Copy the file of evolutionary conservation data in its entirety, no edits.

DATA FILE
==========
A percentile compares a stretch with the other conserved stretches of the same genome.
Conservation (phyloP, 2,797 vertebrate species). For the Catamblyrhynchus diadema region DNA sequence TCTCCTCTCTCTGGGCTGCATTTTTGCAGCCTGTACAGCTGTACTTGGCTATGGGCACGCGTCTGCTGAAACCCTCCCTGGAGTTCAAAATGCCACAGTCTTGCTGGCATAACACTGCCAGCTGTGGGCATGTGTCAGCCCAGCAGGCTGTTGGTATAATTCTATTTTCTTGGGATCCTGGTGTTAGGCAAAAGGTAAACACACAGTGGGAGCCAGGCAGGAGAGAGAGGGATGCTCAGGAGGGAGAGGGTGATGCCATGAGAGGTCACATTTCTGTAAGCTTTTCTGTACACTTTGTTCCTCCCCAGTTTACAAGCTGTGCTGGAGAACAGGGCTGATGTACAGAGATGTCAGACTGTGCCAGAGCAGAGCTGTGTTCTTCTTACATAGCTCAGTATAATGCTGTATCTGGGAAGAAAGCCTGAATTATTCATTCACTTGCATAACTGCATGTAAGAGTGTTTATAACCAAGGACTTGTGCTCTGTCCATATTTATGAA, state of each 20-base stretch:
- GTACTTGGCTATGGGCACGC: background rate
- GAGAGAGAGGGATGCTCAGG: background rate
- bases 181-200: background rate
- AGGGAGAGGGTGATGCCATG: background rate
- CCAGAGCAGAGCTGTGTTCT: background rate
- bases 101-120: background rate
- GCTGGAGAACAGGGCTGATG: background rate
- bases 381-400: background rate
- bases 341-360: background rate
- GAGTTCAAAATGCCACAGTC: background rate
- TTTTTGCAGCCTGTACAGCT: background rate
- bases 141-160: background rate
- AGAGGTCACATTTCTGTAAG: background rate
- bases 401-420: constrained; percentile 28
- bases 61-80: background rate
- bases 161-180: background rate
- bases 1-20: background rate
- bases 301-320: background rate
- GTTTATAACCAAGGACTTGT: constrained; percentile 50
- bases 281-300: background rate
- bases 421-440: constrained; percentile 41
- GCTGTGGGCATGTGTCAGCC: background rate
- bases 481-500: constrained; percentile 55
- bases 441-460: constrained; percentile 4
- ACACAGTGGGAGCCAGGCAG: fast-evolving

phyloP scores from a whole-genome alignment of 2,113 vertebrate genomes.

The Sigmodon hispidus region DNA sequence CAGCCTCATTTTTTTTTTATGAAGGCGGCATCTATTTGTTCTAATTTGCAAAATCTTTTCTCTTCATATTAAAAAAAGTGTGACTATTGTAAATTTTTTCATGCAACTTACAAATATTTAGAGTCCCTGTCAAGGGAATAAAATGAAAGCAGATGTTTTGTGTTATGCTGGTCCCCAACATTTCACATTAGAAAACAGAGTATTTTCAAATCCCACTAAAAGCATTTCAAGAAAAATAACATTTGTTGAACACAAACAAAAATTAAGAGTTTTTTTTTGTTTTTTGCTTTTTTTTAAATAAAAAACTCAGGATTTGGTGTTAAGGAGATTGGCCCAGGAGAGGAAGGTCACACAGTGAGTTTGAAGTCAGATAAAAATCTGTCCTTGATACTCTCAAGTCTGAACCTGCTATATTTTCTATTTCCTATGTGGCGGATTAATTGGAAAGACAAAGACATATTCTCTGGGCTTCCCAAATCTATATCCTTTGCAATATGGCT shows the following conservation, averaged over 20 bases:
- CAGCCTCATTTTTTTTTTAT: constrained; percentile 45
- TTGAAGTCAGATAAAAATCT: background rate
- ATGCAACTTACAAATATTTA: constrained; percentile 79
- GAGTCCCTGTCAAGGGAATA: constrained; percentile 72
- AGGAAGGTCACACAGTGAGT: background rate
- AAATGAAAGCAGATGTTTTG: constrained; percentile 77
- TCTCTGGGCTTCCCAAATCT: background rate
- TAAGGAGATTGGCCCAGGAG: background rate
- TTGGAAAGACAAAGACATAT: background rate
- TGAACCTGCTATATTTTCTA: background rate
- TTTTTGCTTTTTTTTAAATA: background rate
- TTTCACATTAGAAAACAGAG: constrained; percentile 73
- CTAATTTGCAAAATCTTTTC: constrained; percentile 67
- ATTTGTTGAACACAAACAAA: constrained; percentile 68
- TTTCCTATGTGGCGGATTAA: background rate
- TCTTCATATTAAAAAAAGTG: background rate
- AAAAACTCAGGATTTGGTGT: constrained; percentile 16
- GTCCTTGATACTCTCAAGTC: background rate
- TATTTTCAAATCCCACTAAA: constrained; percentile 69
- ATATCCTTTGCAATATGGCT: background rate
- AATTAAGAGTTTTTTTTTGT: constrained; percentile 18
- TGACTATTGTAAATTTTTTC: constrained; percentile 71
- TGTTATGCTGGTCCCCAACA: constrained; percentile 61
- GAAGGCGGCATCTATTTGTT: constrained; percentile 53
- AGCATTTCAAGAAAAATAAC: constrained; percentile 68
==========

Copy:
A percentile compares a stretch with the other conserved stretches of the same genome.
Conservation (phyloP, 2,797 vertebrate species). For the Catamblyrhynchus diadema region DNA sequence TCTCCTCTCTCTGGGCTGCATTTTTGCAGCCTGTACAGCTGTACTTGGCTATGGGCACGCGTCTGCTGAAACCCTCCCTGGAGTTCAAAATGCCACAGTCTTGCTGGCATAACACTGCCAGCTGTGGGCATGTGTCAGCCCAGCAGGCTGTTGGTATAATTCTATTTTCTTGGGATCCTGGTGTTAGGCAAAAGGTAAACACACAGTGGGAGCCAGGCAGGAGAGAGAGGGATGCTCAGGAGGGAGAGGGTGATGCCATGAGAGGTCACATTTCTGTAAGCTTTTCTGTACACTTTGTTCCTCCCCAGTTTACAAGCTGTGCTGGAGAACAGGGCTGATGTACAGAGATGTCAGACTGTGCCAGAGCAGAGCTGTGTTCTTCTTACATAGCTCAGTATAATGCTGTATCTGGGAAGAAAGCCTGAATTATTCATTCACTTGCATAACTGCATGTAAGAGTGTTTATAACCAAGGACTTGTGCTCTGTCCATATTTATGAA, state of each 20-base stretch:
- GTACTTGGCTATGGGCACGC: background rate
- GAGAGAGAGGGATGCTCAGG: background rate
- bases 181-200: background rate
- AGGGAGAGGGTGATGCCATG: background rate
- CCAGAGCAGAGCTGTGTTCT: background rate
- bases 101-120: background rate
- GCTGGAGAACAGGGCTGATG: background rate
- bases 381-400: background rate
- bases 341-360: background rate
- GAGTTCAAAATGCCACAGTC: background rate
- TTTTTGCAGCCTGTACAGCT: background rate
- bases 141-160: background rate
- AGAGGTCACATTTCTGTAAG: background rate
- bases 401-420: constrained; percentile 28
- bases 61-80: background rate
- bases 161-180: background rate
- bases 1-20: background rate
- bases 301-320: background rate
- GTTTATAACCAAGGACTTGT: constrained; percentile 50
- bases 281-300: background rate
- bases 421-440: constrained; percentile 41
- GCTGTGGGCATGTGTCAGCC: background rate
- bases 481-500: constrained; percentile 55
- bases 441-460: constrained; percentile 4
- ACACAGTGGGAGCCAGGCAG: fast-evolving

phyloP scores from a whole-genome alignment of 2,113 vertebrate genomes.

The Sigmodon hispidus region DNA sequence CAGCCTCATTTTTTTTTTATGAAGGCGGCATCTATTTGTTCTAATTTGCAAAATCTTTTCTCTTCATATTAAAAAAAGTGTGACTATTGTAAATTTTTTCATGCAACTTACAAATATTTAGAGTCCCTGTCAAGGGAATAAAATGAAAGCAGATGTTTTGTGTTATGCTGGTCCCCAACATTTCACATTAGAAAACAGAGTATTTTCAAATCCCACTAAAAGCATTTCAAGAAAAATAACATTTGTTGAACACAAACAAAAATTAAGAGTTTTTTTTTGTTTTTTGCTTTTTTTTAAATAAAAAACTCAGGATTTGGTGTTAAGGAGATTGGCCCAGGAGAGGAAGGTCACACAGTGAGTTTGAAGTCAGATAAAAATCTGTCCTTGATACTCTCAAGTCTGAACCTGCTATATTTTCTATTTCCTATGTGGCGGATTAATTGGAAAGACAAAGACATATTCTCTGGGCTTCCCAAATCTATATCCTTTGCAATATGGCT shows the following conservation, averaged over 20 bases:
- CAGCCTCATTTTTTTTTTAT: constrained; percentile 45
- TTGAAGTCAGATAAAAATCT: background rate
- ATGCAACTTACAAATATTTA: constrained; percentile 79
- GAGTCCCTGTCAAGGGAATA: constrained; percentile 72
- AGGAAGGTCACACAGTGAGT: background rate
- AAATGAAAGCAGATGTTTTG: constrained; percentile 77
- TCTCTGGGCTTCCCAAATCT: background rate
- TAAGGAGATTGGCCCAGGAG: background rate
- TTGGAAAGACAAAGACATAT: background rate
- TGAACCTGCTATATTTTCTA: background rate
- TTTTTGCTTTTTTTTAAATA: background rate
- TTTCACATTAGAAAACAGAG: constrained; percentile 73
- CTAATTTGCAAAATCTTTTC: constrained; percentile 67
- ATTTGTTGAACACAAACAAA: constrained; percentile 68
- TTTCCTATGTGGCGGATTAA: background rate
- TCTTCATATTAAAAAAAGTG: background rate
- AAAAACTCAGGATTTGGTGT: constrained; percentile 16
- GTCCTTGATACTCTCAAGTC: background rate
- TATTTTCAAATCCCACTAAA: constrained; percentile 69
- ATATCCTTTGCAATATGGCT: background rate
- AATTAAGAGTTTTTTTTTGT: constrained; percentile 18
- TGACTATTGTAAATTTTTTC: constrained; percentile 71
- TGTTATGCTGGTCCCCAACA: constrained; percentile 61
- GAAGGCGGCATCTATTTGTT: constrained; percentile 53
- AGCATTTCAAGAAAAATAAC: constrained; percentile 68